"If only I could bubble-wrap my child!" It's a nice thought, especially for parents of toddlers who bump and run all day long, or for those with older daredevils on their hands. And how about our shy guys and girls, the ones we as parents just want to wrap up in protective hugs, to reassure often? Deep down we all know that the only way our kids will grow into their own is by exploring the world, but that doesn't mean doing so is always easy. How - and when, and how much - should we let go?
"If you are brave enough to know your children for who they are as individuals, then you'll know what situations you can trust them with and which situations you should be a little more careful entrusting them with," advises Sue Lee, principal of
CCB School of Douglaston in Queens. "Letting your loved ones go is probably one of the hardest things in the world to accomplish," she adds.
To help you along the way, we asked local experts:
How can I avoid being overprotective of my child?
"Overprotective mothers or fathers don't allow their children to suffer any frustration, and thus tend to protect them against any perceived 'threat,' trusting little in their possibilities. Beware! This approach ultimately harms the children, making them dependent, with little tolerance for frustration. Overprotective parents' children often have trouble relating to others and can be insensitive. To all parents, I would say: Remember that your child will make errors. Overprotective parents generally believe their children cannot make mistakes. Everyone makes mistakes-even more, making mistakes is how we learn and develop as individuals."
-Myriam Signorini, program director, My Little World Daycare, Inc., Port Washington
"To protect or not to protect...that is the question! The perennial unmarked boundary of how much is too much (or too little). Before we are parents, we often judge and scoff at other parents for what we see as over-parenting or being overprotective. That soon changes when we become parents ourselves.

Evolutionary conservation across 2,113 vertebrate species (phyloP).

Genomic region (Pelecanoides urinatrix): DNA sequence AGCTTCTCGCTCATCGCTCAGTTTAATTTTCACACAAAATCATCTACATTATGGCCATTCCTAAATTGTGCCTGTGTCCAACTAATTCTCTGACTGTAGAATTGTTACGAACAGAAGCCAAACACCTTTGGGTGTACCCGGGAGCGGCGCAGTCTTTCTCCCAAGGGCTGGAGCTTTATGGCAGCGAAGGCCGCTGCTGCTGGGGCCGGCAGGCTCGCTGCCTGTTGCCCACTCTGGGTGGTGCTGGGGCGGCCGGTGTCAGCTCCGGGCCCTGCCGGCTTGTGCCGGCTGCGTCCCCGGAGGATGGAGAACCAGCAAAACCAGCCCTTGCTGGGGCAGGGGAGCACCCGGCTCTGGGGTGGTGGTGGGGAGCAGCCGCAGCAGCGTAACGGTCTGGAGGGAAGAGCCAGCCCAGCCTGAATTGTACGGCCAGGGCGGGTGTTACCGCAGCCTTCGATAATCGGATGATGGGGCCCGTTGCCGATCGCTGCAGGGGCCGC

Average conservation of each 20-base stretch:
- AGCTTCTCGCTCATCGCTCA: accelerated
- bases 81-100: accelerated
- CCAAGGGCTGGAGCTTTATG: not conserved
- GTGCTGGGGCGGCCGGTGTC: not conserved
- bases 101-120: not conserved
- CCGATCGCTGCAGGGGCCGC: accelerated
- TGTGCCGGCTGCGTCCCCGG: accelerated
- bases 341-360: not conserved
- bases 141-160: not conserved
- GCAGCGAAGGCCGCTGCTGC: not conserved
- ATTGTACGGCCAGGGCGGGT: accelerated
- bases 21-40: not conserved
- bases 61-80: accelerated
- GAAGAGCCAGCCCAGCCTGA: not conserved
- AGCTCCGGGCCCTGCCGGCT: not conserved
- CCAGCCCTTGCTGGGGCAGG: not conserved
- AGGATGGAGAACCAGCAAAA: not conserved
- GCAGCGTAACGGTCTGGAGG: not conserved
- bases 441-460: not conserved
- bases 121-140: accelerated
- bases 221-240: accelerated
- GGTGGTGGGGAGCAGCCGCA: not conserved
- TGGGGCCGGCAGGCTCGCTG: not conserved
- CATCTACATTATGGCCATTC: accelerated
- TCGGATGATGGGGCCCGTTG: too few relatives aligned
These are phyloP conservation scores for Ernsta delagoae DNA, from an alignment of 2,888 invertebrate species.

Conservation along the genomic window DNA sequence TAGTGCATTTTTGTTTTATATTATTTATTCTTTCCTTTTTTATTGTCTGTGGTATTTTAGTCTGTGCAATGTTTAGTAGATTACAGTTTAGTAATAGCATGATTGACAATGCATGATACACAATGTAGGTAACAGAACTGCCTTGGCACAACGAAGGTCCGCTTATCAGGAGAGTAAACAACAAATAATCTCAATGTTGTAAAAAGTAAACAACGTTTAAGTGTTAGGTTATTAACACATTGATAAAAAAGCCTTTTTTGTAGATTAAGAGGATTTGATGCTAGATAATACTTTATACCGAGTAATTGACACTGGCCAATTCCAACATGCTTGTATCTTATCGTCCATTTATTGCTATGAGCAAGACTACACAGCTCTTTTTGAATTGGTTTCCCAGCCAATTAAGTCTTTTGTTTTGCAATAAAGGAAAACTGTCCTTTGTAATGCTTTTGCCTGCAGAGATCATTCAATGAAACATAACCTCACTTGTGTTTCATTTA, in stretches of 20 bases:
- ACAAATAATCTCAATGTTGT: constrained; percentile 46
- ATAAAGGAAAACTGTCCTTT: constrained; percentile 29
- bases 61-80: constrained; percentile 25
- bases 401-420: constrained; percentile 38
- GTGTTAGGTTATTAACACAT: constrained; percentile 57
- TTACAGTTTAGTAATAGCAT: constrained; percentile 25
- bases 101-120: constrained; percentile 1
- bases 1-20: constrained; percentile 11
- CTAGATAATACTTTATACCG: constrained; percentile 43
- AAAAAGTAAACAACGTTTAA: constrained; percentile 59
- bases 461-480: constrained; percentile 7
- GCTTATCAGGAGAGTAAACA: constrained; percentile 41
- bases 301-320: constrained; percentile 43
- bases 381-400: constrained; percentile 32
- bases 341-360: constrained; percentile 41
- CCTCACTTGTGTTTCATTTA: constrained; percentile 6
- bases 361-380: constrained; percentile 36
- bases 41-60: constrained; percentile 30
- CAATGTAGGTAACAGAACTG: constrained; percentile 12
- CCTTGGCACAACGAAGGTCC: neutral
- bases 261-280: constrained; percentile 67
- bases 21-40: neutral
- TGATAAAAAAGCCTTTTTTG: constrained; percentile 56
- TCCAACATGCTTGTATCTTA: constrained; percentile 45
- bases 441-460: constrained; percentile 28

Given that, there are guidelines that facilitate healthy separation and individuation. One of the key 'red flags' is awareness of a child's readiness and developmental appropriateness. For example, the first separation is when a child walks and begins to say 'no.' Remember that experimental testing is healthy for a child, so parents should respond with appropriate limits and boundaries. An encouragement of 'You can do it' needs to be couched with a gentle reminder, 'If you need me, I am here to help.' It is important to reward a child's independent efforts with praise, not so much for the act or outcome, but for the effort and willingness and courage to do it alone.
Single or divorced parents, or parents who have experienced difficulty with their own parents, may find it more difficult to 'let go' because of this history. Cutting the cord is always difficult for the best of us, but if we remember that our child's mental health and future growth come first, it makes it easier to do what is so difficult-separate and respect our child's individual being."
- Doris M. Aptekar, Ph.D., LMHC, psychotherapist, school psychologist, certified teacher, serving Nassau, Suffolk, and Queens
"I have been running after-school programs for the past 16 years, with children of various ages. Sometimes it is difficult for mom or dad to let go and leave a child to be independent, depending on their age and separation experience.
For children 3-4 years old, we encourage the parent to try to separate after their child is comfortably situated in class. Coming late to class will hinder your child's comfort level, so try to be on time, for your child's sake. If you feel more comfortable staying in the classroom the first or second time, do so. You can sit away from the group within your child's sight. Make sure you are comfortable with the teacher's ability to interact and teach the children, and that you feel your child is in a safe environment. When you are satisfied with these important aspects, short-term exits may prove helpful in separating from your child. Always tell your child you will be right back. Going for coffee or getting something from the car are good excuses to leave briefly. Always keep your word and come back. You can lengthen the amount of time you are away as your child adjusts. Before you know it, it's drop-off time!"
-Lynne Gerald, president, What's Cooking?, Oyster Bay
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